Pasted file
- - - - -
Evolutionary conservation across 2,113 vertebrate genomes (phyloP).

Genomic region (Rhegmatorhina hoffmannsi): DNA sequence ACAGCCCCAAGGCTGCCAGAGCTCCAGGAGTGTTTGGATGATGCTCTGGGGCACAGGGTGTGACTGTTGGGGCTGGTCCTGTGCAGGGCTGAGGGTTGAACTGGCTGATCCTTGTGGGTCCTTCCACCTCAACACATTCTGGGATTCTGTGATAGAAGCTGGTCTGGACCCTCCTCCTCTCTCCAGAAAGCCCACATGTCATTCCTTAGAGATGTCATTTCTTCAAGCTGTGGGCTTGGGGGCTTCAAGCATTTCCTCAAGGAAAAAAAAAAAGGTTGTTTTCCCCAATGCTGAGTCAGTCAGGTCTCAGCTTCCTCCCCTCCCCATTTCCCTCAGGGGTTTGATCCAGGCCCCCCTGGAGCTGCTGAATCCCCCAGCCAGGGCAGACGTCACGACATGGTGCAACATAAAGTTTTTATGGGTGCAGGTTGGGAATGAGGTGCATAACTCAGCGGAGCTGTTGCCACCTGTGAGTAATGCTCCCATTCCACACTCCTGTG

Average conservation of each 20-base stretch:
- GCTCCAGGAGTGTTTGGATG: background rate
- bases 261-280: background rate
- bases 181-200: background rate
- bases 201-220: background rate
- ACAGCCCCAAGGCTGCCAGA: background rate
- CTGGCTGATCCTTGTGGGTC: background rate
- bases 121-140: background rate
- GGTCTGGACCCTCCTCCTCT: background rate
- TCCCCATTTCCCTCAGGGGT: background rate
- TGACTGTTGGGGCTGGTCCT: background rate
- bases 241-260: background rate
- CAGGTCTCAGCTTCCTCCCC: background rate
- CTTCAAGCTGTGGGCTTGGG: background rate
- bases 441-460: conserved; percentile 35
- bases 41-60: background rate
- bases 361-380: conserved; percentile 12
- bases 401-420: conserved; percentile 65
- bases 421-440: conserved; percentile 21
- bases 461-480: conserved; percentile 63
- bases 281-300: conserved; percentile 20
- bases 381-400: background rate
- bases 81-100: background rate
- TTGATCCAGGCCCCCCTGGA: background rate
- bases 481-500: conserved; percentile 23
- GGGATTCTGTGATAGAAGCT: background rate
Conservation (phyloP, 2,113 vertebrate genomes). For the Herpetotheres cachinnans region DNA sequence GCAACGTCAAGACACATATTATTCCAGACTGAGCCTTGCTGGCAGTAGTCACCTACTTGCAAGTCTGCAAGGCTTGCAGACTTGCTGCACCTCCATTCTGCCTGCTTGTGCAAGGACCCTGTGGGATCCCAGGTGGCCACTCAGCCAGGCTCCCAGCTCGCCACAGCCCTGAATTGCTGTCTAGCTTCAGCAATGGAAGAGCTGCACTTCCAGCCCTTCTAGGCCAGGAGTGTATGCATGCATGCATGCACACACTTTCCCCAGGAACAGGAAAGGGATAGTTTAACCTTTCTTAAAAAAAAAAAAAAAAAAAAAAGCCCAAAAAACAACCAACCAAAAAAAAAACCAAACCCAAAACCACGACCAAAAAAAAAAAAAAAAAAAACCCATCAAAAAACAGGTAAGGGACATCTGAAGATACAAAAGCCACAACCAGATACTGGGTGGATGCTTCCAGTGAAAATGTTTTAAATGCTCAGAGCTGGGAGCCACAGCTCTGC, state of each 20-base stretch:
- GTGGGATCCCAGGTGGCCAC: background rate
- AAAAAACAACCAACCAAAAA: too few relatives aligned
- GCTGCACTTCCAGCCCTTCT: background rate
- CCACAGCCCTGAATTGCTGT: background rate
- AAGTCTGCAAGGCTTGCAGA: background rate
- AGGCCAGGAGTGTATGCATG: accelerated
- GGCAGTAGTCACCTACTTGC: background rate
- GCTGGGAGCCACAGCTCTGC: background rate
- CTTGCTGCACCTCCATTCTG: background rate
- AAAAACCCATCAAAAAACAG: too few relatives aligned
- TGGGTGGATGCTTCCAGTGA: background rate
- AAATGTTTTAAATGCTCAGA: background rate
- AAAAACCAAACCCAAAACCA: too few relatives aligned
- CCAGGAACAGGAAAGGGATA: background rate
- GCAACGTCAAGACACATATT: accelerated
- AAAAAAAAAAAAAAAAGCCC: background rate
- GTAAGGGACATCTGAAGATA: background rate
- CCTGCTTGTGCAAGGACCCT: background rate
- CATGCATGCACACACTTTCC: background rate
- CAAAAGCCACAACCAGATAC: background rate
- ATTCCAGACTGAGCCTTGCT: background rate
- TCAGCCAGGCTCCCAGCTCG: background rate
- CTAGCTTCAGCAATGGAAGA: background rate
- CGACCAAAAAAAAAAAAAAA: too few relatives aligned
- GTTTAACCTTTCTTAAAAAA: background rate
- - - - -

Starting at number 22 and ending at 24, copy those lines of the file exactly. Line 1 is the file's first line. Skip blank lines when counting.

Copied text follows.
- bases 461-480: conserved; percentile 63
- bases 281-300: conserved; percentile 20
- bases 381-400: background rate